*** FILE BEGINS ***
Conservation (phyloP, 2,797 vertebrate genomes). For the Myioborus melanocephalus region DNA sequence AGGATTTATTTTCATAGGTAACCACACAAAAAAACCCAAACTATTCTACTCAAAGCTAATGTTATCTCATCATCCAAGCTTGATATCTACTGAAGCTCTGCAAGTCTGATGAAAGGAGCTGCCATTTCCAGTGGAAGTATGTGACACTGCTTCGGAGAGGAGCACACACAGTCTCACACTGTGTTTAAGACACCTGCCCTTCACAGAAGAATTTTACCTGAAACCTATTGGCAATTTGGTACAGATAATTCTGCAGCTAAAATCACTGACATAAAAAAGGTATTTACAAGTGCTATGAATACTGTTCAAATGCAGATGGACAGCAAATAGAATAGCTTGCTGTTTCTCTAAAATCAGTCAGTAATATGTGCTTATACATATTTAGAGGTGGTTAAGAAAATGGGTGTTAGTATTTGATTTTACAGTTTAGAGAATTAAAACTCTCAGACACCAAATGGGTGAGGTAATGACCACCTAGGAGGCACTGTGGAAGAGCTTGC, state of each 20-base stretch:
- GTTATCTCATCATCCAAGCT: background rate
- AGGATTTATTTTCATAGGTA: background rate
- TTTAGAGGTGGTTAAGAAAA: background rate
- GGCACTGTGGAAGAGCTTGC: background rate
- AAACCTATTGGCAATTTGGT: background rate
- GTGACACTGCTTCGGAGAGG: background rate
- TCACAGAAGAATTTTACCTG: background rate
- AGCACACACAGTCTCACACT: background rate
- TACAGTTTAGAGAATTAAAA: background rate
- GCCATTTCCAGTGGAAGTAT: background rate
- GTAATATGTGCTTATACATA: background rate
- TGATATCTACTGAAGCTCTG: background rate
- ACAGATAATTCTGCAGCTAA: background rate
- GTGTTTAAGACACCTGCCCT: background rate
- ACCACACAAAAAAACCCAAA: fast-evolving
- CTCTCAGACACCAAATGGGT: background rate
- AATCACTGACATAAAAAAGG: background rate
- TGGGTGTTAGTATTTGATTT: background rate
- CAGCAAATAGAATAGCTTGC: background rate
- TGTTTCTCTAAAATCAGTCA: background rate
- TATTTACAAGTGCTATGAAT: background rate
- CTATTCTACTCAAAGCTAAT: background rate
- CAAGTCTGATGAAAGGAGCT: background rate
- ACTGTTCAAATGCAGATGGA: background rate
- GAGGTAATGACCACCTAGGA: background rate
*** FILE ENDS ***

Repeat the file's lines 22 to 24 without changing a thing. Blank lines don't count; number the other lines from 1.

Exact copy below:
- TATTTACAAGTGCTATGAAT: background rate
- CTATTCTACTCAAAGCTAAT: background rate
- CAAGTCTGATGAAAGGAGCT: background rate